Reshaping A Measured Life

Hello my lovely readers! My hiatus has lasted quite a bit longer than I anticipated, but I needed it. I’ve taken some time to sit down, reflect, and really evaluate what I want this blog to be. I truly do want to continue talking about healthy living, but over the last year or so I’ve pulled back from sharing personal things due to the ending of a relationship and learning to live alone. Cooking for one person can be much harder than cooking for two, and I’ve been working on adjusting to that and learning new ways of time management.

This Blog Is A Changin’

Things will be a little different around here from now on. I’m going to increase the amount of personal entries and mental health talk while continuing to write recipes and talk exercise. I’m going to stop worrying about what new readers want to read and I’m going to write what I want to write. I’ll probably talk more about makeup, too, since I love it so much. This blog is going to be about ME. I think I need that.

You’ll also notice I’ve updated the look of the site. It was starting to feel really dated and I really needed a fresh, new look. I’ll be tweaking it some more to make it a bit more functional but I’m really liking the new neutral theme.

I haven’t fully recovered my zest for blogging, but I can feel it coming. I’m thinking about new recipes, I just need to make sure I don’t pressure myself to perform too much and get myself back into the state where it feels like a chore. This is a form of self care for me, and I hope you’ll come along on this ride. There’s going to be a lot more mental health talk around here, because that’s a part of being measured, and it’s a part of ME.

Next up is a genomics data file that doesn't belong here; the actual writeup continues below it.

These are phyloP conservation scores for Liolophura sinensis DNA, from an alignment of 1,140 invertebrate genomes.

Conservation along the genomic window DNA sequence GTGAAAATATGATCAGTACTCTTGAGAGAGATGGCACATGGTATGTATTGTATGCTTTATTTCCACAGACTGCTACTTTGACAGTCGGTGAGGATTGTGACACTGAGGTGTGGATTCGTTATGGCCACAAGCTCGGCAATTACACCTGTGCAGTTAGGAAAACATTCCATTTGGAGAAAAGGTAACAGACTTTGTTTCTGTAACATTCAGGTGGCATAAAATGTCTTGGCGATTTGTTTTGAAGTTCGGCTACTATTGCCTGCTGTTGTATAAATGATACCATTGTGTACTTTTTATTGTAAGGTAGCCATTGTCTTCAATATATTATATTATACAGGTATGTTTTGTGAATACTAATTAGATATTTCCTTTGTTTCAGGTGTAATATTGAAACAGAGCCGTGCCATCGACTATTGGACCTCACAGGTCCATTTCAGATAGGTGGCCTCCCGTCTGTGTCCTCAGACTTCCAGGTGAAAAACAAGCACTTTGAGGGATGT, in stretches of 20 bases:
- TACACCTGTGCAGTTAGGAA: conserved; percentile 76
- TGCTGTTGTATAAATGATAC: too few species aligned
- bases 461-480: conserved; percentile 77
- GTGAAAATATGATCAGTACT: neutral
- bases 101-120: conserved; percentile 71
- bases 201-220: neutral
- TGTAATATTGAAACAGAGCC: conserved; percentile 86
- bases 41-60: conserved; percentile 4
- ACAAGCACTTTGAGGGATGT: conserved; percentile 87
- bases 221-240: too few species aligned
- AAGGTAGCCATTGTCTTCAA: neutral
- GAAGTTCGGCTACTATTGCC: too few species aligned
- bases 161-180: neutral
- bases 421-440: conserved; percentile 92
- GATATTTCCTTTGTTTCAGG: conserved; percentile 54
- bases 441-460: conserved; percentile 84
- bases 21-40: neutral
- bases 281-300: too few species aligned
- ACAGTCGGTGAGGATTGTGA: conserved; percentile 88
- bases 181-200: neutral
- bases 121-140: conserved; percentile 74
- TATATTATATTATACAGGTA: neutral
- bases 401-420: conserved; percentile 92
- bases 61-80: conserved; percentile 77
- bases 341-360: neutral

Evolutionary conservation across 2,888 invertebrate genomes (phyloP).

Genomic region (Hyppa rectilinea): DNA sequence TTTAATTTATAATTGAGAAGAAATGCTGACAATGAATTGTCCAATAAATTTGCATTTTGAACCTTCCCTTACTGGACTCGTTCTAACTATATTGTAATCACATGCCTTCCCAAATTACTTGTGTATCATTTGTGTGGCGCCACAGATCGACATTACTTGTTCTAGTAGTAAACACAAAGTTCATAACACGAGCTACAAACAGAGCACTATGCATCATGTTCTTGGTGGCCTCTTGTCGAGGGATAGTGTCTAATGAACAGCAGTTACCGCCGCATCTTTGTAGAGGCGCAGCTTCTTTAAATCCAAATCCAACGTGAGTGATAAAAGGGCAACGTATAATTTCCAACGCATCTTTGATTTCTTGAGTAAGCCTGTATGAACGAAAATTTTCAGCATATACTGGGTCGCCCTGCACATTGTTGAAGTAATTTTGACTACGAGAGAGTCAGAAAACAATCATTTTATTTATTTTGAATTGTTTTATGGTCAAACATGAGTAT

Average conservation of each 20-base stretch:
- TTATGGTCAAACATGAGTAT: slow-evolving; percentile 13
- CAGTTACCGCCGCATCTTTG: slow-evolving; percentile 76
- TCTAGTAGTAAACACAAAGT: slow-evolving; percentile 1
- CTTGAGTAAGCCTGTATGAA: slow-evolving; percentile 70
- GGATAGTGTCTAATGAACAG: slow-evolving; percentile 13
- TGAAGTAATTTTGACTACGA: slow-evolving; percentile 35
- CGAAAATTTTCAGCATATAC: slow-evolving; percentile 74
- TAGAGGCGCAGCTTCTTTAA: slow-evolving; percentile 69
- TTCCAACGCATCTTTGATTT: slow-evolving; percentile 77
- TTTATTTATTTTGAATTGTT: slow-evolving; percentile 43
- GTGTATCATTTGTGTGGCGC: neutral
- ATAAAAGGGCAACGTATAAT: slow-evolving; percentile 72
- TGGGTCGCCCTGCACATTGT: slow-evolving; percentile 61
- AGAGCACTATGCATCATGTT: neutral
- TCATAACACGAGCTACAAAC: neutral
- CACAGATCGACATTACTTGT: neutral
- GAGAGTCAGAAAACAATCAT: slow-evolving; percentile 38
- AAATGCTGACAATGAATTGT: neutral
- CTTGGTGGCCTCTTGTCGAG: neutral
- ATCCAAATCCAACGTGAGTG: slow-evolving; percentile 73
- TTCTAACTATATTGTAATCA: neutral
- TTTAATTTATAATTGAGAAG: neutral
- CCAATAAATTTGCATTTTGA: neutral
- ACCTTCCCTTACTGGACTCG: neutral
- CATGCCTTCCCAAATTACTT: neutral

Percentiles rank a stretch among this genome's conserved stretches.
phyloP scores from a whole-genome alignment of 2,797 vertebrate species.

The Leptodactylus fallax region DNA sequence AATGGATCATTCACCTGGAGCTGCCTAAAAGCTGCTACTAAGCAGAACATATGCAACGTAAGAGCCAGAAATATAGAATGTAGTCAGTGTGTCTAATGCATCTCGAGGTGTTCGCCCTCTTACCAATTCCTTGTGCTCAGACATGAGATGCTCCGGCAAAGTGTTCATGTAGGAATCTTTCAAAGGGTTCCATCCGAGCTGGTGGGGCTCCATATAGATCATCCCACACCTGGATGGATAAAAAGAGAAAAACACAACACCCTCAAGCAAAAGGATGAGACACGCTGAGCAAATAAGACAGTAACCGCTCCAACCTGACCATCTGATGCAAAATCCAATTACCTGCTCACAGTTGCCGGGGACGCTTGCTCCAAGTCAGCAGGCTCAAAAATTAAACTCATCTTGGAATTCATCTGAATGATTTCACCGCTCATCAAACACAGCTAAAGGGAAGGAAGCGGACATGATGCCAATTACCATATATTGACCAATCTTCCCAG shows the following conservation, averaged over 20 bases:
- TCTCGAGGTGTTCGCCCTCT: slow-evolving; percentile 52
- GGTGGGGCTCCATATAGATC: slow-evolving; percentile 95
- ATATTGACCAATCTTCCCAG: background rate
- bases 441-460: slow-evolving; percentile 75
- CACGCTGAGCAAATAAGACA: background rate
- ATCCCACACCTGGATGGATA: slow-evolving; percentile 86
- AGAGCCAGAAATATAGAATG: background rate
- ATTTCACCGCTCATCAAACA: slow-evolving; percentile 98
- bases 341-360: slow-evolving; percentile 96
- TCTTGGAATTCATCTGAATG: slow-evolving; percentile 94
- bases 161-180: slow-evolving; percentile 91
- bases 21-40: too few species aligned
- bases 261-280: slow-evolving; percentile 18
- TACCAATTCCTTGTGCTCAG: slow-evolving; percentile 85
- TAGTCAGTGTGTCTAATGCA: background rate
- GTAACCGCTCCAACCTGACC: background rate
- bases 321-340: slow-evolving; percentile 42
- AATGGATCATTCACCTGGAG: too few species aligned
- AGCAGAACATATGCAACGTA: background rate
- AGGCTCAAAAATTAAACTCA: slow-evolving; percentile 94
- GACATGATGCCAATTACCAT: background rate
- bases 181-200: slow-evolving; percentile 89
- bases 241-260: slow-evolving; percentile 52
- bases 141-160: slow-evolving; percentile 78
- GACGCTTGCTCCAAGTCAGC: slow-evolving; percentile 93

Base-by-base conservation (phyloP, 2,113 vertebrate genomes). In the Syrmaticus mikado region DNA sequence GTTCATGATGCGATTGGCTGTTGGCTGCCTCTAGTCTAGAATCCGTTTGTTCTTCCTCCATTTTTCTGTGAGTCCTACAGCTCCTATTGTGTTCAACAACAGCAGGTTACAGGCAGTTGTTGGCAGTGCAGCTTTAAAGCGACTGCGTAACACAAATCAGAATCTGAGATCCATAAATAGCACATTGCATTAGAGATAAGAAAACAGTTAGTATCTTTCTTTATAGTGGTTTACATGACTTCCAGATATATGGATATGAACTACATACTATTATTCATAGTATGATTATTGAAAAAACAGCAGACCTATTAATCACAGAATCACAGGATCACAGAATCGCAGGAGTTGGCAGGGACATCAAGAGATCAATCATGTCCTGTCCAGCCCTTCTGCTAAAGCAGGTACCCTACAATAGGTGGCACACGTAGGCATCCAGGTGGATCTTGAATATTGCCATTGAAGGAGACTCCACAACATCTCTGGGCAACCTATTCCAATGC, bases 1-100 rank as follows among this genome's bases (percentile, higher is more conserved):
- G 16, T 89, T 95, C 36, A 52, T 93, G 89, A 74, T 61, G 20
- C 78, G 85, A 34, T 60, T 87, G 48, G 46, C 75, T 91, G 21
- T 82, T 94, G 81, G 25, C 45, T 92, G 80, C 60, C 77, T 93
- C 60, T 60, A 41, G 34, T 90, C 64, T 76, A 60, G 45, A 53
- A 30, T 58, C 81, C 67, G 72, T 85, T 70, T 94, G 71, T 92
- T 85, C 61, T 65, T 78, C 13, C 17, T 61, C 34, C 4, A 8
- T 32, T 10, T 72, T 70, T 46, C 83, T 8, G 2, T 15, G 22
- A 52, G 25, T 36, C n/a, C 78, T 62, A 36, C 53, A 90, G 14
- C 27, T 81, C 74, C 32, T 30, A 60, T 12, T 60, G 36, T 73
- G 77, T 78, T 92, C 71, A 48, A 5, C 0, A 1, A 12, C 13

New Projects

I’ve been wanting to do my own A Measured Life podcast for years now, and I’ve learned  a lot about writing and recording shows in the last year. I’m going to be working on a solo AML show: short, easy to digest episodes that focus on a topic related to living a more measured life. Each episode will be about food, fitness, frugality and feeling good. I’m writing episodes and the only big step now is figuring out hosting services. I can (and WILL) do this!

Update On My Mental State

I’m learning a lot about myself these days, which is a good thing for sure.

Writing It Out

I’m really bad at asking for space. There will be this voice in my head telling me how lovely it would be to have some quiet time where I don’t have to interact with anyone, where I can accomplish chores that are piling up or sit down and write out my feelings and process them. But my lizard brain, the deep rooted instinctual part of the brain that controls the fight or flight function, tells me that if I take distance from those I care about, they’ll be unhappy or decide I’m not worth the wait. I become clingy and desperate in these times, and I sacrifice my mental health to spend time with those I love. This might seem like a selfless good thing, the act of ignoring my own feelings for those I care about, but in truth it’s ridiculously selfish.